I have direct insight into the first case since I was a party to the suit, but I have no knowledge of what transpired in the Marina case except that at first everyone was as mad as hell at how they were lied to and then suddenly everyone just shut down, probably when they realized the amount of money they would have to cough up to defend their positions. In fact, as a condition of their settlement, when they were approached by IPOC to at least testify to the conduct of Michael Welly, they said they weren’t allowed to say anything.

In this case, White kept his group together, raised almost $200,000 and did what was incumbent upon the Town Commission to do; that was protect the rights of the residents they represented.

This doesn’t solve the problem. The club is still for sale and a compromise should be considered. The club never seemed thrilled with having to build a hotel to go along with a conference center. IPOC seemed to be mostly concerned with the height of some buildings, the overall density and the construction on the northern side of Longboat Key Road where the driving range is currently located. There should be a middle ground. The court’s ruling will bring all of this to the table.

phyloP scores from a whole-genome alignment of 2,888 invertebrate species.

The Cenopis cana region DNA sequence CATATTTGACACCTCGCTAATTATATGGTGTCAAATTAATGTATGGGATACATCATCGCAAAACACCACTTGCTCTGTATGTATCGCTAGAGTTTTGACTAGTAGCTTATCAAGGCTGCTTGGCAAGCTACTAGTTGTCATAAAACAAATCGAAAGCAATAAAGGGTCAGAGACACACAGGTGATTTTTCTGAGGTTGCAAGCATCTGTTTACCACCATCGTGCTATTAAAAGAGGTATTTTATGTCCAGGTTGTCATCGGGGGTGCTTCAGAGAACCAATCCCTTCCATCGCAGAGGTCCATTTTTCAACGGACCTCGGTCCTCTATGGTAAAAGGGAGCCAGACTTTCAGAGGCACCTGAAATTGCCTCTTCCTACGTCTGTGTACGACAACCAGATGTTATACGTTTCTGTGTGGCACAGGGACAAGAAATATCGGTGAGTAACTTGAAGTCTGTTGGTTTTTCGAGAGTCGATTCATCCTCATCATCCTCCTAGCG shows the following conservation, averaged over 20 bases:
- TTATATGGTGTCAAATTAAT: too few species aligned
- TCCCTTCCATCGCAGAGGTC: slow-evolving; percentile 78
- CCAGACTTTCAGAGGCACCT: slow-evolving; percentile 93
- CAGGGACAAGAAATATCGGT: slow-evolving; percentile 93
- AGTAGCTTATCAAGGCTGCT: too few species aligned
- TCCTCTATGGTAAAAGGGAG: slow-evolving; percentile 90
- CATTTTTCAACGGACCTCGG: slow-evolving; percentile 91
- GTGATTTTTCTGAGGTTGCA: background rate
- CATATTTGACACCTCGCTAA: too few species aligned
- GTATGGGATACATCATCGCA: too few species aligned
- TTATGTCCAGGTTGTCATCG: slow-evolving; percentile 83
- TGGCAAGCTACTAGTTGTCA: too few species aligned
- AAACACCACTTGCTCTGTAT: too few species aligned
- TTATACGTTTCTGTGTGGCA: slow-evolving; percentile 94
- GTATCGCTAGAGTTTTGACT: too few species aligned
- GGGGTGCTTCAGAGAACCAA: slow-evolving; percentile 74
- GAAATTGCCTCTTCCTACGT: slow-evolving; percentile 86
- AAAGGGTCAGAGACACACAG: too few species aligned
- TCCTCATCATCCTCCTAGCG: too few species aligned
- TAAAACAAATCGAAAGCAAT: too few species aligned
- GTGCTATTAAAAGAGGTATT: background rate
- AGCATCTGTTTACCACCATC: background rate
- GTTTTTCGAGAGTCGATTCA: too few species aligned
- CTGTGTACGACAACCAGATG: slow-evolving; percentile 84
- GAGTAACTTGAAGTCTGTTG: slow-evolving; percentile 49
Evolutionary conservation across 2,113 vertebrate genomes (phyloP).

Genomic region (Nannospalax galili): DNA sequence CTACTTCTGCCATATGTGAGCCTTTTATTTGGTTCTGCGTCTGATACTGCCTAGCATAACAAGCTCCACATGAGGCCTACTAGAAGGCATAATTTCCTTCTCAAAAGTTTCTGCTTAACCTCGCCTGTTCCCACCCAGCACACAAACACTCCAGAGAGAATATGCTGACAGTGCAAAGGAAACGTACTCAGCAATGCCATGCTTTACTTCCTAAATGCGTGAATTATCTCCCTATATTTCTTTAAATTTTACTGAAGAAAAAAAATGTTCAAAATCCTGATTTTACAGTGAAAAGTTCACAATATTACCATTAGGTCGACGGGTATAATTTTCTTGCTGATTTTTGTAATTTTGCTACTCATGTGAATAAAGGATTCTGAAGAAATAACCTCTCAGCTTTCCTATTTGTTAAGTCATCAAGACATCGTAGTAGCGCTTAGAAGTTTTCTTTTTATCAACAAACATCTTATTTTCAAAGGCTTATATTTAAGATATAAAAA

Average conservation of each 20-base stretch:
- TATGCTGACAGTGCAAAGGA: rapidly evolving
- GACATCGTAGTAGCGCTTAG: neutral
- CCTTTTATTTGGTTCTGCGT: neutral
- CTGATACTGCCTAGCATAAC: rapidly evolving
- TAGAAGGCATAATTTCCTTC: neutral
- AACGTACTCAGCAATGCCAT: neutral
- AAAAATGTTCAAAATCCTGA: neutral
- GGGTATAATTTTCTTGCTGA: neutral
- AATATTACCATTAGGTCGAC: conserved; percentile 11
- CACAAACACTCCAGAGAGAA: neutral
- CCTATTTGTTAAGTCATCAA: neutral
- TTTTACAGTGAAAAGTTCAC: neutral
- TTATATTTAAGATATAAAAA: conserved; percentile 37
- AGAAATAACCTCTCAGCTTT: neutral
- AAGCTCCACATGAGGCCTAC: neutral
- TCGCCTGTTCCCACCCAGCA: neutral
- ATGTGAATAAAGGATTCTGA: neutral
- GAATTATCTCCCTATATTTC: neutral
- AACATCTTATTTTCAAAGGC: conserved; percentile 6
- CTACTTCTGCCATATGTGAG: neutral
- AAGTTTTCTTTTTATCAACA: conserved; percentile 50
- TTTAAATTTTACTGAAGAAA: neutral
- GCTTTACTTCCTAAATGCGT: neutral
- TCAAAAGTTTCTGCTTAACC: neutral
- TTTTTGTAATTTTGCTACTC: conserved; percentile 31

I imagine some sort of deal where mid-rise condos be built on the scale of the adjoining luxury condominiums, Ambiance and Sanctuary, would be possible. There still remains the promise that started this whole operation, the repair of the golf course. But if Joe Lesser is smart and I know he is, he will try to work out how much would be required to fulfill that requirement while he still has a compliant group of commissioners.

If someone really wanted a hotel at the bottom of the key, all they have to do is buy the Chart House property. It is already zoned for commercial use, has a separate entry to Gulf of Mexico Drive, is actually on the water and could have all the density it needed.

With the potential defeat of the leader of the pro-growth group, Dave Brenner, in the upcoming March election and with four seats open in the contests next year, this might be the propitious moment for his group to act. If not, the next few elections might hinge on this entire package and I wouldn’t think that would prove helpful in locating a buyer. They must be aware of the fact that the only time this was an election issue was when Gene Jaleski defeated a sitting commissioner Randy Clair by making the opposition to the expansion his only issue.

The lawyers have made enough money. It is time for people to reason with each other.

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1 Response for “The IPOC judicial decision”

  1. Robert G. Smith says:

    With a crew like the commission and David Persson (impersonating professional legal counsel) it’s like having Peter Sellers, Jack Benny, the three Stooges and Mommy Dearest running the town. This whole episode has been a joke.